distinctly hostile outgroup attitudes be any different than feelings toward the two
parties?
In this paper, we explore both how individual social identities and attitudes
towards party-linked out-groups structure support for Trump and the two parties. We
suggest that, as partisanship becomes increasingly socially-defined, feelings toward
parties and their associated social groups may simultaneously affect each other. However,
it is possible that Trump himself, through his rhetoric or other means, has made the socio-
partisan divide increasingly clear (Sides, Tesler, and Vavreck 2017). His supporters
3
should therefore be expected to be the most aware of or responsive to the social
divide between parties. Trump supporters may be more motivated by outgroup animosity
than the more traditional and institutionalized social groups – parties – who require some
level of positive commitment rather than simple hostility.
Data and Methods
We turned to the Democracy Fund’s Voter Study Group survey, which collected
multiple waves of data in partnership with the Cooperative Campaign Analysis Project
(CCAP) and YouGov.1 This data set includes several thousand respondents who were re-
interviewed (online) across three survey waves: 2011, 2016, and 2017. Importantly, the
first wave of respondents was not yet familiar with Trump as a political figure, and
therefore can be used as a baseline against which to compare later waves. In other words,
those who would become Trump supporters in later waves were (likely) not yet Trump
supporters in 2011. This allows us to examine the extent to which pre-Trump attributes
contribute to post-Trump approval.
Panel Data
We analyze panel survey data from the Democracy Fund’s Voter Study Group. Because
we have multiple observations for every individual, we are able to investigate whether a
given citizen’s change in affect toward politically-aligned social groups during earlier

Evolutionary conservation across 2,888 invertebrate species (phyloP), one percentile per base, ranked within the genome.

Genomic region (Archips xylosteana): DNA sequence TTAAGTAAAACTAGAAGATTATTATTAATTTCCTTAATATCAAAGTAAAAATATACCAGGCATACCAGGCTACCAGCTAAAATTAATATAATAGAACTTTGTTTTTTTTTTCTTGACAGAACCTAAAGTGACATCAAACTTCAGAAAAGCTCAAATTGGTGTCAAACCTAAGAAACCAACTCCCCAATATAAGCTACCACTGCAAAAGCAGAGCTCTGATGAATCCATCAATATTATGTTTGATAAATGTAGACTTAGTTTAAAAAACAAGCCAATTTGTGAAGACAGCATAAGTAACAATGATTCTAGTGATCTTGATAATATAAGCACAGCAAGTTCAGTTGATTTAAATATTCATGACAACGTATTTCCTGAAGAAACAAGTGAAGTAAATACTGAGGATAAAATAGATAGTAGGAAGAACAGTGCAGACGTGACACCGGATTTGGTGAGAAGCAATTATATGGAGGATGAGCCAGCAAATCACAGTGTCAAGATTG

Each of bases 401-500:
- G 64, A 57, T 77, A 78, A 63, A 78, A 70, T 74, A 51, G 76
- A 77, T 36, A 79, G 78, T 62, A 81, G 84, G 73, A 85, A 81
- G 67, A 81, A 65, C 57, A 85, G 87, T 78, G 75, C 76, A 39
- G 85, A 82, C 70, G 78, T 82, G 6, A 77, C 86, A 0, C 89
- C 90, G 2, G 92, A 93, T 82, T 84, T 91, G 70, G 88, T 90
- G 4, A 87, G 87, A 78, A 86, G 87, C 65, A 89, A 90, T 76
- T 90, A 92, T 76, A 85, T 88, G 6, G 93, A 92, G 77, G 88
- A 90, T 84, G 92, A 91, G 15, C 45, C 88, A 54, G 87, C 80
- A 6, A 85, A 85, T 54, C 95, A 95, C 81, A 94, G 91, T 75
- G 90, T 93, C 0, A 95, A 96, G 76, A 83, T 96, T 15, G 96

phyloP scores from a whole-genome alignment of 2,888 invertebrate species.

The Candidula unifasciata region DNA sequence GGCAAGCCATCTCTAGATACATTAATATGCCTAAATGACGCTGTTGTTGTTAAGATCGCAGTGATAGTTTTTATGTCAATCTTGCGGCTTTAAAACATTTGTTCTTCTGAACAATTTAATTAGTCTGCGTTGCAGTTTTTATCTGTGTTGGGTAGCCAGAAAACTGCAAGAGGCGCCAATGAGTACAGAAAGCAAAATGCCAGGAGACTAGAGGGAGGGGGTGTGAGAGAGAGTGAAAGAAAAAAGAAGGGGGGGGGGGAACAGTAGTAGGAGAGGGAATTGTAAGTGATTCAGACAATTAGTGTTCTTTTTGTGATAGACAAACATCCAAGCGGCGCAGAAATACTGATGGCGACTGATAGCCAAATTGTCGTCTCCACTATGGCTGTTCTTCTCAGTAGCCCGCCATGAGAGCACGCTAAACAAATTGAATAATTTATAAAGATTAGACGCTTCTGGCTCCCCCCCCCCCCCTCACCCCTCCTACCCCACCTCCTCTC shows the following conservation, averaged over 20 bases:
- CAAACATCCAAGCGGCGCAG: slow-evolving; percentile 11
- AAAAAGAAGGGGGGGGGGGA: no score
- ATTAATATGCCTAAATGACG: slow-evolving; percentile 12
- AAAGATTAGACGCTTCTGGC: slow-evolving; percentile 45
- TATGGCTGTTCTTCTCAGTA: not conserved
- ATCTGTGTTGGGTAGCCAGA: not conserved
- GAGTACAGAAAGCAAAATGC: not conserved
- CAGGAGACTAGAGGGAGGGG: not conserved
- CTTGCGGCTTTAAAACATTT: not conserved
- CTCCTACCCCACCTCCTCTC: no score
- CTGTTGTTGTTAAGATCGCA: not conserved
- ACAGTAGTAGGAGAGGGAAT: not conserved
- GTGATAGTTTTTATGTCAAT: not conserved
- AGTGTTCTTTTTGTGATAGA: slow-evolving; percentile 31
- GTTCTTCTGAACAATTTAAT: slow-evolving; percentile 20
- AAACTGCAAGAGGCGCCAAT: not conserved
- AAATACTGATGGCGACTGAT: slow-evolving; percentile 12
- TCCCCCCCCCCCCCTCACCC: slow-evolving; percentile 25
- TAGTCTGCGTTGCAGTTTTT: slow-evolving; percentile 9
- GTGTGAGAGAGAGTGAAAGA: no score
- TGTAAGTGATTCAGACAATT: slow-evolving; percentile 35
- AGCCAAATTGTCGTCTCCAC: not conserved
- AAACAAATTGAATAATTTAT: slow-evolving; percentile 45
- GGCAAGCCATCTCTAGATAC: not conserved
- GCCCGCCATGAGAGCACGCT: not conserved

points in time is predictive of the degree to which that same citizen approves of Trump at
a later point in time. Our interest is in detecting those voters who experienced a change
in their feelings toward a variety or racial/religious groups before Trump’s presidency –
and using those changes to predict those who approve the most of Trump in 2017. Our
secondary aim is to compare these predictions against predictors of 2017 GOP approval
1 More details regarding survey methodology can be found here:
https://www.voterstudygroup.org/publications/2017-voter-
survey/methodology-for-2017-voter-survey
4
(via Republican Party feeling thermometers). By examining the difference between
precursors to Trump approval versus general Republican Party approval, the unique
contribution of Trump support can be discerned.
Respondents were asked to indicate their feelings toward five Democratic-aligned
social groups in each of the three waves: African-Americans, Hispanics, Muslims,
Lesbian/Gay (LG) and Jewish people. Respondents also indicated their feelings toward
two Republican-aligned social groups in each wave: Whites and Christian people.
Our primary analysis thus utilizes an OLS regression model with the following
specification:
Trump Approval (or Party approval) i (2017) = b0 + b1∆Groupi (2016-2011)
+ b2Groupi (2011) + b3PIDi (2011) + b4∆PIDi (2016-2011)
+ b5Ideologyi (2011) + b6∆Ideologyi (2016-2011)
+ b7
δ
i (2011) +
ϵ
i
where Group captures the average feeling thermometer rating of the group
examined in each model (Democratic-linked groups are African-American, Hispanic,
Muslim, LG, and Jewish people; Republican-linked groups are White and Christian